Playing outside provides kids with an environment to engage all their senses. There are plenty of things to see (e.g., meeting new faces), hear (e.g., reacting to loud noises), smell (e.g., the smell of a friend’s perfume), touch (e.g., flower picking), and taste (e.g., trying out food at nearby stalls). These experiences enable them to get familiar with new sensations.

Enhance Physical and Mental Health

Preschool to school-age children experience rapid physical growth and changes in mental capabilities. This is a crucial period for their long-term well-being. They must immerse themselves in activities that cater to these aspects.

Running, jumping, climbing the slides, and other games help them get regular exercise. Using equipment, such as bikes and skateboards, helps improve their balance, muscle strength, and coordination. Being outside also frees them from the pressure of chores and homework, significantly reducing stress levels for a truly fun playtime.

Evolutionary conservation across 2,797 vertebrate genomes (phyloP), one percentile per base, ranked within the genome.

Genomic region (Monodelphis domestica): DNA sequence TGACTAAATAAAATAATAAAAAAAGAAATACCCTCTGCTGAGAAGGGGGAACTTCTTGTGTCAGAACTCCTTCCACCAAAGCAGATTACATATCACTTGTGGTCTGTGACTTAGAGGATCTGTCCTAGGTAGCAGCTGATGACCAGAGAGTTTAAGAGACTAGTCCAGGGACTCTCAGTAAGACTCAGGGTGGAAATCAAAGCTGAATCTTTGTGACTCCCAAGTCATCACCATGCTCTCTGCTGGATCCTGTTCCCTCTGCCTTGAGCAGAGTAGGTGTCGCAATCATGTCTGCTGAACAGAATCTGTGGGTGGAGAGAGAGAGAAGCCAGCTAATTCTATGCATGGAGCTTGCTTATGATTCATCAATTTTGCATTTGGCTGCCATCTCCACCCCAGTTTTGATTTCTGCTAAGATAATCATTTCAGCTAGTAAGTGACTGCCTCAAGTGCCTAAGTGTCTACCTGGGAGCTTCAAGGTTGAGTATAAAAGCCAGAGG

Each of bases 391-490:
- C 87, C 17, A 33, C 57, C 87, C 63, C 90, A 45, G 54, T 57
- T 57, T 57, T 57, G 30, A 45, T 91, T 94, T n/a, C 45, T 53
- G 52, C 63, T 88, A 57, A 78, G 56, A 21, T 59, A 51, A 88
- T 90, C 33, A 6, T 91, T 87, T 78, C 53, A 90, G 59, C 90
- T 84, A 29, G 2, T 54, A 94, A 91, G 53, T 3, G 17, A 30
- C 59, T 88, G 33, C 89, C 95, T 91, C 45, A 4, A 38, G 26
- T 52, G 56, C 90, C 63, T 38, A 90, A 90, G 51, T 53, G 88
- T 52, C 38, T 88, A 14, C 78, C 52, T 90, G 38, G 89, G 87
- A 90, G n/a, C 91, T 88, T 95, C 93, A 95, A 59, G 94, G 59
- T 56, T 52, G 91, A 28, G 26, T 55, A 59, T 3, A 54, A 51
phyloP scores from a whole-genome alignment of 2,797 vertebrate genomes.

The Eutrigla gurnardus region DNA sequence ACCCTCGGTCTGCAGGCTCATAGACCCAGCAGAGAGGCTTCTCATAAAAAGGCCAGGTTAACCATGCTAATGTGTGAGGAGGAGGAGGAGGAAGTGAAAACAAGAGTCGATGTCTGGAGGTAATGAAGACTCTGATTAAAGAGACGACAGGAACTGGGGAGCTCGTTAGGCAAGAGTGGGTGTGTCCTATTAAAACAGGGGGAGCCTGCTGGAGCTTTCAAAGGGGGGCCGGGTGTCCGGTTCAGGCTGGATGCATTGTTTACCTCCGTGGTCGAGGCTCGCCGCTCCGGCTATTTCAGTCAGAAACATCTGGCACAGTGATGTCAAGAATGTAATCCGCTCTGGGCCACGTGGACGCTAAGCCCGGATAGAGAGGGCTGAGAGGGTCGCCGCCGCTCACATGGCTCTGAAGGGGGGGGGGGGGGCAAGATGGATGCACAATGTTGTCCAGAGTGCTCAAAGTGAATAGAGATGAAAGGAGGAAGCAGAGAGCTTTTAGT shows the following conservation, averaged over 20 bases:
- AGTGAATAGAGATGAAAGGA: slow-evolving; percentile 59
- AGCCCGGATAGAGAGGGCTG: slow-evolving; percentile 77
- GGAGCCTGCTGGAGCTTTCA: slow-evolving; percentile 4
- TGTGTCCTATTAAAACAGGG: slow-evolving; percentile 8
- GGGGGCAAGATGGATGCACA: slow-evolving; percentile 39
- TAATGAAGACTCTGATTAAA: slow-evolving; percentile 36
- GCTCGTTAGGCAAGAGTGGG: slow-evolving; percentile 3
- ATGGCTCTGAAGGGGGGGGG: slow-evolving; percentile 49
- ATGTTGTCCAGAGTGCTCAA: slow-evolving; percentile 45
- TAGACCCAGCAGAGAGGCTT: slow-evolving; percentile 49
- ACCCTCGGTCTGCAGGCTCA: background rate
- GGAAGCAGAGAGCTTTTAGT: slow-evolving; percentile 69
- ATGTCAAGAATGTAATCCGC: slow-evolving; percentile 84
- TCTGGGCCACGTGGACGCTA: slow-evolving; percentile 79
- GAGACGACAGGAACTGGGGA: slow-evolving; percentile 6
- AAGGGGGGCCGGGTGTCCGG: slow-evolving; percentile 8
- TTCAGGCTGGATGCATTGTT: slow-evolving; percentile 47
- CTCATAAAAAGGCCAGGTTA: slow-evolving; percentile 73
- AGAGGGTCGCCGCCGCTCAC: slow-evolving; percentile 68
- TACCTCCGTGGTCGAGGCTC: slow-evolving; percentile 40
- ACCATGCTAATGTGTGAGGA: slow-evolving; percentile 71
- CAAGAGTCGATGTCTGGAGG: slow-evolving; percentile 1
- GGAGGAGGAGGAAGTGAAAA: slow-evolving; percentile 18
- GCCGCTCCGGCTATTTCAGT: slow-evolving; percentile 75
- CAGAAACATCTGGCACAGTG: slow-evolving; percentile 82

Boost Independence and Confidence

Outdoor play is the best chance to build a child’s independence. Without home constraints and close adult supervision, they have the liberty to explore, discover new things, test their capabilities, and acquire necessary skills. The freedom helps bolster their confidence in taking risks and adjusting to new challenges.

Get Closer to Nature

There’s a reason people hike, hit the beach, or go on green walks when stressed or overwhelmed. Nature is therapeutic. It has a calming effect, sparks creativity, incites joy, and stimulates the nervous system. Plus, vitamin D from the sun helps strengthen bones and regulates the immune system. Your child will benefit from these benefits and more.